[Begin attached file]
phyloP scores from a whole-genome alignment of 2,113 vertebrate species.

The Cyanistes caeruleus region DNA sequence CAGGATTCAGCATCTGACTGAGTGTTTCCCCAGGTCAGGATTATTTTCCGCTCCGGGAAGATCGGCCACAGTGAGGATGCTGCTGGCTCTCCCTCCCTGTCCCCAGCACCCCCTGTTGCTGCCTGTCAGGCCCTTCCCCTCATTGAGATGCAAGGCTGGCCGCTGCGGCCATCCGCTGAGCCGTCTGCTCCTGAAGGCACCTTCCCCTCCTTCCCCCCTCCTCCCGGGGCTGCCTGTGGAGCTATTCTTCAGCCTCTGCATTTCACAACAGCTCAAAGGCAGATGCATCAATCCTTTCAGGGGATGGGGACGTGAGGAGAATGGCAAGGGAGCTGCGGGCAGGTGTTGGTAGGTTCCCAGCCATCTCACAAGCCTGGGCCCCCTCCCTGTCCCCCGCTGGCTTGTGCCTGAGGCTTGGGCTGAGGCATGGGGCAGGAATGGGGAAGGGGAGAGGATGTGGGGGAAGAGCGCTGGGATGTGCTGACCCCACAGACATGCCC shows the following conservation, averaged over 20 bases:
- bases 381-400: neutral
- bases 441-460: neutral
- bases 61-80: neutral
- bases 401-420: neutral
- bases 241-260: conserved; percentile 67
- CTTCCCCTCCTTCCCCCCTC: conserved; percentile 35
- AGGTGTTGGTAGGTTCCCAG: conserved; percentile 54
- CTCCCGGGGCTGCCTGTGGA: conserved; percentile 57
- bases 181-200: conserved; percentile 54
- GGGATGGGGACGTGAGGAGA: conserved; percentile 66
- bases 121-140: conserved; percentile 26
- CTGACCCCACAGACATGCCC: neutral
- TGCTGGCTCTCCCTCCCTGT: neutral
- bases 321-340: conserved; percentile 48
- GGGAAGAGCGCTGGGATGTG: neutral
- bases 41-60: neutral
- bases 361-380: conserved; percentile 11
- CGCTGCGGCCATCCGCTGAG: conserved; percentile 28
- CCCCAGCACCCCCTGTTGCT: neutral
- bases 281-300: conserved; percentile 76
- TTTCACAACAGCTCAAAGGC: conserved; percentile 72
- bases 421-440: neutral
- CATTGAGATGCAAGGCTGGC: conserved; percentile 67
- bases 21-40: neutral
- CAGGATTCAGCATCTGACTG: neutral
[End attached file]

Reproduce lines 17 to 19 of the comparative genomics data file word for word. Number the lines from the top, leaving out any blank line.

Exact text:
- GGGAAGAGCGCTGGGATGTG: neutral
- bases 41-60: neutral
- bases 361-380: conserved; percentile 11